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Low-Income Intensity

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PPGPortal > Home > Concept Dictionary > K, L, M > Low-Income Intensity
 

Low-Income Intensity 

A measure of low-income that incorporates information on both the low-income rate (the proportion of the population below the low-income cut-off) and the low-income gap (the “depth” of low-income).

(Picot, Garnett, René Morissette, and John Myles, 2003.  “Low-income Intensity During the 1990s: The Role of Economic Growth, Employment Earnings and Social Transfers.” Published January 24, 2003. Ottawa: Statistics Canada. http://www.statcan.gc.ca/pub/11f0019m/11f0019m2003172-eng.pdf.)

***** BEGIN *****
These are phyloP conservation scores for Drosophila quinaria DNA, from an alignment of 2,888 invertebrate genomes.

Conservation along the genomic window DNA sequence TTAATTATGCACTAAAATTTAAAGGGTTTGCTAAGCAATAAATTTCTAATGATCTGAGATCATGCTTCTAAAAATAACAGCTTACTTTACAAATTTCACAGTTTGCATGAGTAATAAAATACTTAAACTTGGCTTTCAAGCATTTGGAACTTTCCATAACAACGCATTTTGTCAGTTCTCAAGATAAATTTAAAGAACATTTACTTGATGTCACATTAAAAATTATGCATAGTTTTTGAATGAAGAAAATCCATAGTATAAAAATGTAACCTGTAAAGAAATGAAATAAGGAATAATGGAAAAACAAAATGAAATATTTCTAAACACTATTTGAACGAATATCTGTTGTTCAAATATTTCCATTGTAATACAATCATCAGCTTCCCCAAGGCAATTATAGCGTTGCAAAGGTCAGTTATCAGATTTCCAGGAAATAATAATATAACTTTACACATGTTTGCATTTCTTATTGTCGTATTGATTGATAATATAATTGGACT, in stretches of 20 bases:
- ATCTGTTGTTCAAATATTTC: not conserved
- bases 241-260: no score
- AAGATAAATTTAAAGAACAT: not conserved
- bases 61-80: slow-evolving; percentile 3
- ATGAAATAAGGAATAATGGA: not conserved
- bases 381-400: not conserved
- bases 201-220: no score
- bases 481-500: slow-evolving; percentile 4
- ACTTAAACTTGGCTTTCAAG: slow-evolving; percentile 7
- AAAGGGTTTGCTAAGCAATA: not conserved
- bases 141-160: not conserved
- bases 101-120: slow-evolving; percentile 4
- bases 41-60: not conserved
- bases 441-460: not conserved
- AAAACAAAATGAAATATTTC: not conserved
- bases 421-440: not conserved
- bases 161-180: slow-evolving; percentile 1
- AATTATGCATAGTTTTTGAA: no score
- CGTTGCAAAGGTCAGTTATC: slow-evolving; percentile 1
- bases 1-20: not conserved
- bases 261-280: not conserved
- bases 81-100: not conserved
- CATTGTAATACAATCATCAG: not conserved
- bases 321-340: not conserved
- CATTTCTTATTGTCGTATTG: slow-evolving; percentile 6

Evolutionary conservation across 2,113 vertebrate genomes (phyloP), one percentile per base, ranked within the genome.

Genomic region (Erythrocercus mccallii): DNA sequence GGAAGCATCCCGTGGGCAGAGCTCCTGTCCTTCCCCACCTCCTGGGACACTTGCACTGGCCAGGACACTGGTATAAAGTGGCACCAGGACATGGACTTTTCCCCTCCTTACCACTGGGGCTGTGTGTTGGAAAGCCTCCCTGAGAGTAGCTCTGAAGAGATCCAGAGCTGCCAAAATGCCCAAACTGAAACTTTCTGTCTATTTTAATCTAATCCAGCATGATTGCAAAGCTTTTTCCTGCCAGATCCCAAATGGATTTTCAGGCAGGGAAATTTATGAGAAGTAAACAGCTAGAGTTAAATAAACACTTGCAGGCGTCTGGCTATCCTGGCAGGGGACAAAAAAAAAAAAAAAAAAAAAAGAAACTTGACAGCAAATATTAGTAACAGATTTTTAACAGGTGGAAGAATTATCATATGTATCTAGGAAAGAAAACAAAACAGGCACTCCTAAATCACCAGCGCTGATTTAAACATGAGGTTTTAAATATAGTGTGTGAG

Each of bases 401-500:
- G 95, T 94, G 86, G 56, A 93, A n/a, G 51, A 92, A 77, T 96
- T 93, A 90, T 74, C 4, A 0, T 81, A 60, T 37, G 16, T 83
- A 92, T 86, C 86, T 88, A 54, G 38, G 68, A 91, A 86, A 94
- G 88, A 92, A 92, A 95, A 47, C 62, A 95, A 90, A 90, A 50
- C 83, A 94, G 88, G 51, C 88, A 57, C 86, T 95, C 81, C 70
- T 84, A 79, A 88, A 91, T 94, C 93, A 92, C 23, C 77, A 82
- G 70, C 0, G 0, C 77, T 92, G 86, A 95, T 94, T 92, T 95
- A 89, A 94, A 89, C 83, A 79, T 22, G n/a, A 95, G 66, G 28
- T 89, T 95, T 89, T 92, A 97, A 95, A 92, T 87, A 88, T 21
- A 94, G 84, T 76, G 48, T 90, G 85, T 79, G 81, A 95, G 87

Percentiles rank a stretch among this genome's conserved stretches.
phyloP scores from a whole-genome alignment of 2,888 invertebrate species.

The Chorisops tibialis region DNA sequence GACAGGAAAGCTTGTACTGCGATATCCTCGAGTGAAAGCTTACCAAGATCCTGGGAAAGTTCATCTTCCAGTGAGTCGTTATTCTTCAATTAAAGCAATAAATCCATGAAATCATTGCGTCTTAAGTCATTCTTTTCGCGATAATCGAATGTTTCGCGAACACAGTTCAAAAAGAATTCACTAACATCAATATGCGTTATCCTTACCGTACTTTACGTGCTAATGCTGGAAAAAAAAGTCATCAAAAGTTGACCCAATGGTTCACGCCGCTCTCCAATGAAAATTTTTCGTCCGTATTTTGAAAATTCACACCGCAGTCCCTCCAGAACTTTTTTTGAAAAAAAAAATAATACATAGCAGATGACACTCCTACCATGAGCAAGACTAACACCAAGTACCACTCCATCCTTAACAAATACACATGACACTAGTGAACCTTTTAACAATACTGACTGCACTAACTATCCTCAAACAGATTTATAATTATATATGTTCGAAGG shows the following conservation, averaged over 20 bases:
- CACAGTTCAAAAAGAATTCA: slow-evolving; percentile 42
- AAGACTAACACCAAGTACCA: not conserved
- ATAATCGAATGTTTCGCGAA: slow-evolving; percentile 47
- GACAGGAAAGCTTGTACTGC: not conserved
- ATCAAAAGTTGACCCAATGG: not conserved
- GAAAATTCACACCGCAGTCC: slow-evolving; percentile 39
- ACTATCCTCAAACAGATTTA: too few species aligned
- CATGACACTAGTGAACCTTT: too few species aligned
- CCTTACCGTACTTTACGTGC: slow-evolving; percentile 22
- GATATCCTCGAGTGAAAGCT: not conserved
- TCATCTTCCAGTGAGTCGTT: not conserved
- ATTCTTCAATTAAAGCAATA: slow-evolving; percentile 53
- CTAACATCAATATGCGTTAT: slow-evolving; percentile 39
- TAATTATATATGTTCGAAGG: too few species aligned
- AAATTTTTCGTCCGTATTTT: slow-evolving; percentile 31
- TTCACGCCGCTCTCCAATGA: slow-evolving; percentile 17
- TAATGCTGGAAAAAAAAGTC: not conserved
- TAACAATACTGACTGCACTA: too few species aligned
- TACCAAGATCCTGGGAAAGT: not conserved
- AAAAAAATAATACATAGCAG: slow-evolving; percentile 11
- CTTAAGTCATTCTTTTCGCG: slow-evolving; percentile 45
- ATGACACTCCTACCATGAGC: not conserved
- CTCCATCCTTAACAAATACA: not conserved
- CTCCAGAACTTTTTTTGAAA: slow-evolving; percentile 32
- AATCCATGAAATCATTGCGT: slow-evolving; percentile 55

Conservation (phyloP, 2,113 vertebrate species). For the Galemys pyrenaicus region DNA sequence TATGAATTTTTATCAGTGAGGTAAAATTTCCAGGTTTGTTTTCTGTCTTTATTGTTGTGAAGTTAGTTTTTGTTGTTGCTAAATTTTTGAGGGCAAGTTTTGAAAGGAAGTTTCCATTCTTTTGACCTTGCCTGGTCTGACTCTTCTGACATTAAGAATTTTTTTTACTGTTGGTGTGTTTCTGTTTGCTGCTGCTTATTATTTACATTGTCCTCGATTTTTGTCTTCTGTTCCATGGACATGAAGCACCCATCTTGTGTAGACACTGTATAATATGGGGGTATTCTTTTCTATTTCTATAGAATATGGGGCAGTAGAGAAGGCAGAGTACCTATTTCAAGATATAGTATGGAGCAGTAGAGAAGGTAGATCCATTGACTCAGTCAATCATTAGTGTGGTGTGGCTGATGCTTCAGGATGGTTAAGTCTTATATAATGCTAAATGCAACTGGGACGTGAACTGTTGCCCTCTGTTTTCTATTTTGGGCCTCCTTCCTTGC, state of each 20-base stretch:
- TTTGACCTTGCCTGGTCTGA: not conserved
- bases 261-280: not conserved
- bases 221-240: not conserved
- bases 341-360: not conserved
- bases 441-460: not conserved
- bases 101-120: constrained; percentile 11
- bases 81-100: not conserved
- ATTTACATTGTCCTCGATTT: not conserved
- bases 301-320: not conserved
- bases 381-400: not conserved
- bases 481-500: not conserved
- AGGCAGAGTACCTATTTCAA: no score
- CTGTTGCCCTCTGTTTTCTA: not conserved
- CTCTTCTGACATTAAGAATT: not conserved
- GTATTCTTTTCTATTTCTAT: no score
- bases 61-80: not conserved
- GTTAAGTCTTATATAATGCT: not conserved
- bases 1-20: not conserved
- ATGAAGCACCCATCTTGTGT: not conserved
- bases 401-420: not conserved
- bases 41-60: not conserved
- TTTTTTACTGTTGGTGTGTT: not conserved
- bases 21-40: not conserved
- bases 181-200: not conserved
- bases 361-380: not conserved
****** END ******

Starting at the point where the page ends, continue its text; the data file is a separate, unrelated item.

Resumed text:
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Low-income intensity is a measure of low-income that incorporates information on both the low-income rate (the proportion of the population below the low-income cut-off) and the low-income gap (the “depth” of low-income). The low-income gap is the difference between the low-income cut-off and the average family income (among low-income families), divided by the low-income cut-off. Hence, the gap represents the “depth” of low-income expressed as a proportion the low-income cut-off. A gap of 0.32 means that the average family income of low-income families was 32% below the low-income cut-off. An increase in the gap, say from 0.32 to 0.34, implies an increase in the “depth” of low-income.

     

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